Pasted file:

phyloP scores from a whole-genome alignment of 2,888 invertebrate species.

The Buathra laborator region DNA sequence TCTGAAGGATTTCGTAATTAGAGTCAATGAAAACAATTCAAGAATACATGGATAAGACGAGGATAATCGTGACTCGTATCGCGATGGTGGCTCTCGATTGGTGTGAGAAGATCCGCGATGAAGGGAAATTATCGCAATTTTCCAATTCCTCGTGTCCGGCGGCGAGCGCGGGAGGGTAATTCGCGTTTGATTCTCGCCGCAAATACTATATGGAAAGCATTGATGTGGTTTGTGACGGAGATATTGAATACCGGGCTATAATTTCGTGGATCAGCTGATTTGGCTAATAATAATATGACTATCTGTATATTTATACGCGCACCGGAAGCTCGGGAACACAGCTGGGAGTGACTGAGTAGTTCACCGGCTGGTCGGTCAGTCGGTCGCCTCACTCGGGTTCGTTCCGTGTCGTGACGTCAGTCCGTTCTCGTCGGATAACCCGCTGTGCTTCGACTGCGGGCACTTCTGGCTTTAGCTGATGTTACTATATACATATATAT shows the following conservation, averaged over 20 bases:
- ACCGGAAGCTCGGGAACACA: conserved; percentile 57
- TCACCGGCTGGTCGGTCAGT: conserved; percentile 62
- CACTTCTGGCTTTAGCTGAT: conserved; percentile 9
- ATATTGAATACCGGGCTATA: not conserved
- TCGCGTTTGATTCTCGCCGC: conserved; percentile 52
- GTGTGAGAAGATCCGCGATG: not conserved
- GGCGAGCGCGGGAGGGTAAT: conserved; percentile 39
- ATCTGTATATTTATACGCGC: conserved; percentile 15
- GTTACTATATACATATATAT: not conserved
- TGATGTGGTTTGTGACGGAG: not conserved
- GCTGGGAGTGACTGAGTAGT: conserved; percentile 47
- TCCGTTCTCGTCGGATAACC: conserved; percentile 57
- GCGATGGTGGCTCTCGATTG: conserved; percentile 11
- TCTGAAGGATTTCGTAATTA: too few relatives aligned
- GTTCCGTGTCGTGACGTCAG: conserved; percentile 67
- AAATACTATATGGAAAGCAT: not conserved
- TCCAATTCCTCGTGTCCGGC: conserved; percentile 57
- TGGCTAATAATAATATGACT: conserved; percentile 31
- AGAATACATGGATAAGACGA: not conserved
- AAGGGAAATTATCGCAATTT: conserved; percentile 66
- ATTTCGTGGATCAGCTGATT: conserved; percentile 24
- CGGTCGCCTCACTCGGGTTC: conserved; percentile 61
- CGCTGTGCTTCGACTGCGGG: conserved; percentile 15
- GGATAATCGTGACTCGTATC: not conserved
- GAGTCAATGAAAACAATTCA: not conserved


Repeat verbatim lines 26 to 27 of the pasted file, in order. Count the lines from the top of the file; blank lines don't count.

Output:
- GGATAATCGTGACTCGTATC: not conserved
- GAGTCAATGAAAACAATTCA: not conserved